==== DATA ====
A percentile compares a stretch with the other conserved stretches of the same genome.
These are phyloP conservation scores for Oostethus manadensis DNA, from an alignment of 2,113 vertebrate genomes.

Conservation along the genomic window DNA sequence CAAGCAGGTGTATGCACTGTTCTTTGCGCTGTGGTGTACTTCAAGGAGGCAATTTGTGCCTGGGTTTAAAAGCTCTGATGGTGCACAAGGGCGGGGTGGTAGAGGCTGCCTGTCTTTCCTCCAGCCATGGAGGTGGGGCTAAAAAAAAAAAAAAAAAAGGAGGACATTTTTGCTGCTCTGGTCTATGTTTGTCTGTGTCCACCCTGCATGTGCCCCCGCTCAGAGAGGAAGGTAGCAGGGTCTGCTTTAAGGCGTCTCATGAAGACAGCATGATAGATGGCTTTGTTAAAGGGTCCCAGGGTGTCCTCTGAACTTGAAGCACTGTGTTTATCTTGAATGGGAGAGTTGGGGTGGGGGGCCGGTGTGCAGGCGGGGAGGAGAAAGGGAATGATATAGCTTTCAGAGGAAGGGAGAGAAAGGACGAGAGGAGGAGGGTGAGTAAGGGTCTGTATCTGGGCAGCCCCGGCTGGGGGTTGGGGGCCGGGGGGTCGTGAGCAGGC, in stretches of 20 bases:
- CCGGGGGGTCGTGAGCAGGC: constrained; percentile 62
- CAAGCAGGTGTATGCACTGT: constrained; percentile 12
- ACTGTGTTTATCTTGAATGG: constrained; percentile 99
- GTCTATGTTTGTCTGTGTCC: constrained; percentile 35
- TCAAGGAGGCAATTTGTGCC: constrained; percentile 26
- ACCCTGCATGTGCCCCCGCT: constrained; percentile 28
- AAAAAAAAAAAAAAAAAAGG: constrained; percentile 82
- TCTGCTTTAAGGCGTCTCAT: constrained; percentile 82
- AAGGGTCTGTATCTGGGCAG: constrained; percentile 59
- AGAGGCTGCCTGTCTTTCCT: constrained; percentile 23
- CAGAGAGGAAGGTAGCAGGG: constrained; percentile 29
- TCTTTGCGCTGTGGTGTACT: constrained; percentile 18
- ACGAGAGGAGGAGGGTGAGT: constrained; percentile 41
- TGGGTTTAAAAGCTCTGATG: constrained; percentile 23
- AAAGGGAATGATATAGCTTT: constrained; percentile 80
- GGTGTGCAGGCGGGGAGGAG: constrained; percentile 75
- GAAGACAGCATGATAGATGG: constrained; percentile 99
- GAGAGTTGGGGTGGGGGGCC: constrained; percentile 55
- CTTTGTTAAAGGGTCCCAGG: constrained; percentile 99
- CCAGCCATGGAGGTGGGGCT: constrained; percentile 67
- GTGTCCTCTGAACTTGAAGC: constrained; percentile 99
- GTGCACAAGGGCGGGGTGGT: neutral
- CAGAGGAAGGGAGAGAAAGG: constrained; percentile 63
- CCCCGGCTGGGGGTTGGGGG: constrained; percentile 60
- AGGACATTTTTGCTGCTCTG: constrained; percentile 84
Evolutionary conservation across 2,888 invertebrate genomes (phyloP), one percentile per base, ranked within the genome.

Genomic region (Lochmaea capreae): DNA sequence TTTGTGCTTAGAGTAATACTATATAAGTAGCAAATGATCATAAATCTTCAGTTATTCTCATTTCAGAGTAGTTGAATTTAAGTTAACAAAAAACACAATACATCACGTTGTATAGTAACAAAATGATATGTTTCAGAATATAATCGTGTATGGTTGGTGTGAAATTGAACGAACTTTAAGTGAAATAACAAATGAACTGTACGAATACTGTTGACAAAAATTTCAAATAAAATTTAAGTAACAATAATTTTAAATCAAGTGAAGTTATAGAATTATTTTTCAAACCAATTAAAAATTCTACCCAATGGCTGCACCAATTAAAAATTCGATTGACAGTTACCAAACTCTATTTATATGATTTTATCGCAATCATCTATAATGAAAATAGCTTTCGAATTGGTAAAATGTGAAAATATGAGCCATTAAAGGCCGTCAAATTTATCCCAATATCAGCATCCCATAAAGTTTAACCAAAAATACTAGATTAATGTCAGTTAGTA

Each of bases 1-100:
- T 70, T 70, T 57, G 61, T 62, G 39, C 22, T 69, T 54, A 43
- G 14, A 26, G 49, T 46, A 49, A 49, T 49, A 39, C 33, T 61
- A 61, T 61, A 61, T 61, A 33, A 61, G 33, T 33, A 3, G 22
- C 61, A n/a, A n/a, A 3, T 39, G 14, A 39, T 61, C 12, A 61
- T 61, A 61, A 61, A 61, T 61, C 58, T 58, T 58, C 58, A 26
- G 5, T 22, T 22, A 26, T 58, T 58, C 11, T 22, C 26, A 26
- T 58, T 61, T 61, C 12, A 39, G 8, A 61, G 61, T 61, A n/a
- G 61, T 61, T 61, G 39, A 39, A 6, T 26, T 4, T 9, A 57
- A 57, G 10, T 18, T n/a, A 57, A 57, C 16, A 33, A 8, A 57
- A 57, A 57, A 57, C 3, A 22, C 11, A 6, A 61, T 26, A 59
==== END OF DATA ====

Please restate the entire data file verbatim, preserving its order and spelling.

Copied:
A percentile compares a stretch with the other conserved stretches of the same genome.
These are phyloP conservation scores for Oostethus manadensis DNA, from an alignment of 2,113 vertebrate genomes.

Conservation along the genomic window DNA sequence CAAGCAGGTGTATGCACTGTTCTTTGCGCTGTGGTGTACTTCAAGGAGGCAATTTGTGCCTGGGTTTAAAAGCTCTGATGGTGCACAAGGGCGGGGTGGTAGAGGCTGCCTGTCTTTCCTCCAGCCATGGAGGTGGGGCTAAAAAAAAAAAAAAAAAAGGAGGACATTTTTGCTGCTCTGGTCTATGTTTGTCTGTGTCCACCCTGCATGTGCCCCCGCTCAGAGAGGAAGGTAGCAGGGTCTGCTTTAAGGCGTCTCATGAAGACAGCATGATAGATGGCTTTGTTAAAGGGTCCCAGGGTGTCCTCTGAACTTGAAGCACTGTGTTTATCTTGAATGGGAGAGTTGGGGTGGGGGGCCGGTGTGCAGGCGGGGAGGAGAAAGGGAATGATATAGCTTTCAGAGGAAGGGAGAGAAAGGACGAGAGGAGGAGGGTGAGTAAGGGTCTGTATCTGGGCAGCCCCGGCTGGGGGTTGGGGGCCGGGGGGTCGTGAGCAGGC, in stretches of 20 bases:
- CCGGGGGGTCGTGAGCAGGC: constrained; percentile 62
- CAAGCAGGTGTATGCACTGT: constrained; percentile 12
- ACTGTGTTTATCTTGAATGG: constrained; percentile 99
- GTCTATGTTTGTCTGTGTCC: constrained; percentile 35
- TCAAGGAGGCAATTTGTGCC: constrained; percentile 26
- ACCCTGCATGTGCCCCCGCT: constrained; percentile 28
- AAAAAAAAAAAAAAAAAAGG: constrained; percentile 82
- TCTGCTTTAAGGCGTCTCAT: constrained; percentile 82
- AAGGGTCTGTATCTGGGCAG: constrained; percentile 59
- AGAGGCTGCCTGTCTTTCCT: constrained; percentile 23
- CAGAGAGGAAGGTAGCAGGG: constrained; percentile 29
- TCTTTGCGCTGTGGTGTACT: constrained; percentile 18
- ACGAGAGGAGGAGGGTGAGT: constrained; percentile 41
- TGGGTTTAAAAGCTCTGATG: constrained; percentile 23
- AAAGGGAATGATATAGCTTT: constrained; percentile 80
- GGTGTGCAGGCGGGGAGGAG: constrained; percentile 75
- GAAGACAGCATGATAGATGG: constrained; percentile 99
- GAGAGTTGGGGTGGGGGGCC: constrained; percentile 55
- CTTTGTTAAAGGGTCCCAGG: constrained; percentile 99
- CCAGCCATGGAGGTGGGGCT: constrained; percentile 67
- GTGTCCTCTGAACTTGAAGC: constrained; percentile 99
- GTGCACAAGGGCGGGGTGGT: neutral
- CAGAGGAAGGGAGAGAAAGG: constrained; percentile 63
- CCCCGGCTGGGGGTTGGGGG: constrained; percentile 60
- AGGACATTTTTGCTGCTCTG: constrained; percentile 84
Evolutionary conservation across 2,888 invertebrate genomes (phyloP), one percentile per base, ranked within the genome.

Genomic region (Lochmaea capreae): DNA sequence TTTGTGCTTAGAGTAATACTATATAAGTAGCAAATGATCATAAATCTTCAGTTATTCTCATTTCAGAGTAGTTGAATTTAAGTTAACAAAAAACACAATACATCACGTTGTATAGTAACAAAATGATATGTTTCAGAATATAATCGTGTATGGTTGGTGTGAAATTGAACGAACTTTAAGTGAAATAACAAATGAACTGTACGAATACTGTTGACAAAAATTTCAAATAAAATTTAAGTAACAATAATTTTAAATCAAGTGAAGTTATAGAATTATTTTTCAAACCAATTAAAAATTCTACCCAATGGCTGCACCAATTAAAAATTCGATTGACAGTTACCAAACTCTATTTATATGATTTTATCGCAATCATCTATAATGAAAATAGCTTTCGAATTGGTAAAATGTGAAAATATGAGCCATTAAAGGCCGTCAAATTTATCCCAATATCAGCATCCCATAAAGTTTAACCAAAAATACTAGATTAATGTCAGTTAGTA

Each of bases 1-100:
- T 70, T 70, T 57, G 61, T 62, G 39, C 22, T 69, T 54, A 43
- G 14, A 26, G 49, T 46, A 49, A 49, T 49, A 39, C 33, T 61
- A 61, T 61, A 61, T 61, A 33, A 61, G 33, T 33, A 3, G 22
- C 61, A n/a, A n/a, A 3, T 39, G 14, A 39, T 61, C 12, A 61
- T 61, A 61, A 61, A 61, T 61, C 58, T 58, T 58, C 58, A 26
- G 5, T 22, T 22, A 26, T 58, T 58, C 11, T 22, C 26, A 26
- T 58, T 61, T 61, C 12, A 39, G 8, A 61, G 61, T 61, A n/a
- G 61, T 61, T 61, G 39, A 39, A 6, T 26, T 4, T 9, A 57
- A 57, G 10, T 18, T n/a, A 57, A 57, C 16, A 33, A 8, A 57
- A 57, A 57, A 57, C 3, A 22, C 11, A 6, A 61, T 26, A 59